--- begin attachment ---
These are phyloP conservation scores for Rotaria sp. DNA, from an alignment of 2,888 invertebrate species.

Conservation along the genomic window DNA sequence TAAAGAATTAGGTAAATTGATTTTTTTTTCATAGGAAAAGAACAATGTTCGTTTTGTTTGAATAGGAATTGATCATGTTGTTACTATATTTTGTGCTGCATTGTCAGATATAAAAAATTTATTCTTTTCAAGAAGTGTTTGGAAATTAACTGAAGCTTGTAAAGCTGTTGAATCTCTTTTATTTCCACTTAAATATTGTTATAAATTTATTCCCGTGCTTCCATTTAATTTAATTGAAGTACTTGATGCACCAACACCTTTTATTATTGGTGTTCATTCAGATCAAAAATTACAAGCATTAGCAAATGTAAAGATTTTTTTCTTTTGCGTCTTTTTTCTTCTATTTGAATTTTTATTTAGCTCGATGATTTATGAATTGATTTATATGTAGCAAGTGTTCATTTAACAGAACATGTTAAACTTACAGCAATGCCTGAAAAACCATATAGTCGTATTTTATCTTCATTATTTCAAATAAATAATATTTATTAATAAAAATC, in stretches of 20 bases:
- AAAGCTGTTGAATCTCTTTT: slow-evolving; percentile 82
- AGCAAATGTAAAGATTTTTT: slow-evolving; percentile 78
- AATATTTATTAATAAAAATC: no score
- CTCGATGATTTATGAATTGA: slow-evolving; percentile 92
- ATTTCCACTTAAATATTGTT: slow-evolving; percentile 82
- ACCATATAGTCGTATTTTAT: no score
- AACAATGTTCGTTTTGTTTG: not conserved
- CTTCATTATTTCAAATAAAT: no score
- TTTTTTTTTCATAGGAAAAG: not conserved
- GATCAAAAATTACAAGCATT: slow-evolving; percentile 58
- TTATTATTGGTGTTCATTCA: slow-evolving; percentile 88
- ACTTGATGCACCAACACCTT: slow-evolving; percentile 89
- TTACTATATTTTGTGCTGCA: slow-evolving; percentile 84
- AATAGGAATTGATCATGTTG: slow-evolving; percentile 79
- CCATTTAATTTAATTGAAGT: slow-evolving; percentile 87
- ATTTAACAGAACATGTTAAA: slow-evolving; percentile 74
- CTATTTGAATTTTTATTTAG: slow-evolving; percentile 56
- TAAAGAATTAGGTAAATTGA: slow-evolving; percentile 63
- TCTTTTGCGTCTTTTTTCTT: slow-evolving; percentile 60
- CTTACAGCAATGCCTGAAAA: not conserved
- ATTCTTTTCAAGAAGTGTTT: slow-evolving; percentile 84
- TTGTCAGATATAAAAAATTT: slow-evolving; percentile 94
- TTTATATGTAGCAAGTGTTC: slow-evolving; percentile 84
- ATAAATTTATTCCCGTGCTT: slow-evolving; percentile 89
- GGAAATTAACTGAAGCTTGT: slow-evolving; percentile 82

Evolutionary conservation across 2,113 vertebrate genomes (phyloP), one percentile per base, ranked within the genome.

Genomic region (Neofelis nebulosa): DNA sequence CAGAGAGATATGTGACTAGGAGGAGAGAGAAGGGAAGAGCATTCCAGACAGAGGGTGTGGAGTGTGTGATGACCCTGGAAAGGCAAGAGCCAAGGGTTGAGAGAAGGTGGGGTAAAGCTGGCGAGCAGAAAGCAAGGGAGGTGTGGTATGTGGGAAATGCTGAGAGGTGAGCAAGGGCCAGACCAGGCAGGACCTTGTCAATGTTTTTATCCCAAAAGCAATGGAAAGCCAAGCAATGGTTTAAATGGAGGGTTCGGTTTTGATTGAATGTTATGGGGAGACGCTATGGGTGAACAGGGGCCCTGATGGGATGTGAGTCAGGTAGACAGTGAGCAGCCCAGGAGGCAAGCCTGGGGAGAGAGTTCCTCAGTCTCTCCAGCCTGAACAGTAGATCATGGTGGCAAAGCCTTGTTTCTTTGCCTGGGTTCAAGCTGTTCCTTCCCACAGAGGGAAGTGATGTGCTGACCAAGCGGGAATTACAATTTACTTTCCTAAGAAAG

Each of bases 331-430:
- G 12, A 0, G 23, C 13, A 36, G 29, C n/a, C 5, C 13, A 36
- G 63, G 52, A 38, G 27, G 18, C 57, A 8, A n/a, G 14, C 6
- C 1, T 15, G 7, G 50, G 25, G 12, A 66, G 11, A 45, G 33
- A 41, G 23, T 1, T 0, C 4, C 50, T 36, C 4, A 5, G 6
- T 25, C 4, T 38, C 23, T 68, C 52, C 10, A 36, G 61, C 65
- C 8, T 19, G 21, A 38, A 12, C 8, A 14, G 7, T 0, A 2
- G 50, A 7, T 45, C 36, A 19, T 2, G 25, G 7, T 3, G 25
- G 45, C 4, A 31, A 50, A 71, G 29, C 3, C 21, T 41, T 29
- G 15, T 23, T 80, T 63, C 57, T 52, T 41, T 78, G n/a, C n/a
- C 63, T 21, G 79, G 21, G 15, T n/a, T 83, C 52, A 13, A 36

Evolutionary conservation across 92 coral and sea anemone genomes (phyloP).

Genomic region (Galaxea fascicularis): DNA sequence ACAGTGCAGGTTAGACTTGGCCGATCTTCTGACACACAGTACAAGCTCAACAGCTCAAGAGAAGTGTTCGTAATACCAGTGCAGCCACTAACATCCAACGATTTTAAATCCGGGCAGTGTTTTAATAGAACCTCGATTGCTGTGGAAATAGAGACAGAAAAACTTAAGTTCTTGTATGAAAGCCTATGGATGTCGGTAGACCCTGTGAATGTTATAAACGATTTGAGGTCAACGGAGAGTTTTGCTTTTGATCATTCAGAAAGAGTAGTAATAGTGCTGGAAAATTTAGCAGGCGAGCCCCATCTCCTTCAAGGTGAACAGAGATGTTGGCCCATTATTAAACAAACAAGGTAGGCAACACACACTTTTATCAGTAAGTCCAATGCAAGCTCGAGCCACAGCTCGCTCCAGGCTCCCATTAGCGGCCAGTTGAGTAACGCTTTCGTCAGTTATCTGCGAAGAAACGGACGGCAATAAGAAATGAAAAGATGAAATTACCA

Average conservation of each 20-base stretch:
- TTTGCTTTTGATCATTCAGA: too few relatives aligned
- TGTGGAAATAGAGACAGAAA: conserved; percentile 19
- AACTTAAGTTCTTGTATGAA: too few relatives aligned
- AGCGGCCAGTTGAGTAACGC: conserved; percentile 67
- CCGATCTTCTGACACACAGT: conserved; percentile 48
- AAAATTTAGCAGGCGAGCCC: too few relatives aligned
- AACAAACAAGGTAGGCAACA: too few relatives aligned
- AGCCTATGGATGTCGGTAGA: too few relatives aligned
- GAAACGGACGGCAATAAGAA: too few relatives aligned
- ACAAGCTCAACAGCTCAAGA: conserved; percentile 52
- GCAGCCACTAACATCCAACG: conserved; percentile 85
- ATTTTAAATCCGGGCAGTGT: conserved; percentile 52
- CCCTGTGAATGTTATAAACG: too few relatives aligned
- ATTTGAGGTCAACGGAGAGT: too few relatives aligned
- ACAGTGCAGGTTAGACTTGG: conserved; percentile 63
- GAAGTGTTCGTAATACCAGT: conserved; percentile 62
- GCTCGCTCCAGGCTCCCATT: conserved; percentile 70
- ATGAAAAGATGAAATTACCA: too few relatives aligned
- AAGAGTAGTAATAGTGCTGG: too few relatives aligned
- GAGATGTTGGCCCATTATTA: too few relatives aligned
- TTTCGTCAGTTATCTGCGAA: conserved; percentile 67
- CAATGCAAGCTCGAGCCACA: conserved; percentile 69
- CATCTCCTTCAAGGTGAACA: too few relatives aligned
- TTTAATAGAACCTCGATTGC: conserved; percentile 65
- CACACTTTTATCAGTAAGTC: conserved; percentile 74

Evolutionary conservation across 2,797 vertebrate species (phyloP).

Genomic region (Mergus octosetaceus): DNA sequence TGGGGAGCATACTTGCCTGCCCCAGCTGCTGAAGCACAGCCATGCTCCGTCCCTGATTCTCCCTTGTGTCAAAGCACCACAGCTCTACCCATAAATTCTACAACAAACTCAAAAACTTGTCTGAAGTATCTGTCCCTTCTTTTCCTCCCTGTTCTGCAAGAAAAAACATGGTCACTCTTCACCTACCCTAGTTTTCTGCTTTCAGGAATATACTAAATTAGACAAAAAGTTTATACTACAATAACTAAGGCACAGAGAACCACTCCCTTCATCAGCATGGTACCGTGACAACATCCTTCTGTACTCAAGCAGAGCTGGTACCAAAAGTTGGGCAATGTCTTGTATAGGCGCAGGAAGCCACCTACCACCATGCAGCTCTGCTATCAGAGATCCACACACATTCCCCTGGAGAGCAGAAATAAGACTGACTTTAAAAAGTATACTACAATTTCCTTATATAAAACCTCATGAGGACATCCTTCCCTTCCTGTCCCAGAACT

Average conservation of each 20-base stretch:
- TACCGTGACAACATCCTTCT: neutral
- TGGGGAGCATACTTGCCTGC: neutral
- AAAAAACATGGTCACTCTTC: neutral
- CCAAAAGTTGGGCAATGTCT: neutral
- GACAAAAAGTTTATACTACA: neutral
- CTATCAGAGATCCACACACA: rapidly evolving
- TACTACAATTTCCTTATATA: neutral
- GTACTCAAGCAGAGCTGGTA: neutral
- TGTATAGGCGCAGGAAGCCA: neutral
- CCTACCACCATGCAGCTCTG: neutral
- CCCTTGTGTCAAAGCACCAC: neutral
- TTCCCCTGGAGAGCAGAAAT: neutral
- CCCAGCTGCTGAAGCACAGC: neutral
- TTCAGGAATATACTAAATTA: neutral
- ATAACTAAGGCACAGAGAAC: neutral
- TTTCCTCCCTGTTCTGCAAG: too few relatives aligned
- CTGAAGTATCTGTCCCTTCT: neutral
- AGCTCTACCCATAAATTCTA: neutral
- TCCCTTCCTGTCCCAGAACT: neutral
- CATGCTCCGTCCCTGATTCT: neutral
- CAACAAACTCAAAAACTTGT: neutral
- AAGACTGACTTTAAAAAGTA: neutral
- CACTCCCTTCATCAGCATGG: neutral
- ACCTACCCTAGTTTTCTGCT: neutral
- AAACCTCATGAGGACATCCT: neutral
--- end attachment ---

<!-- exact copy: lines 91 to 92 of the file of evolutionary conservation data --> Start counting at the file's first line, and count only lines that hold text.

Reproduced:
- CATGCTCCGTCCCTGATTCT: neutral
- CAACAAACTCAAAAACTTGT: neutral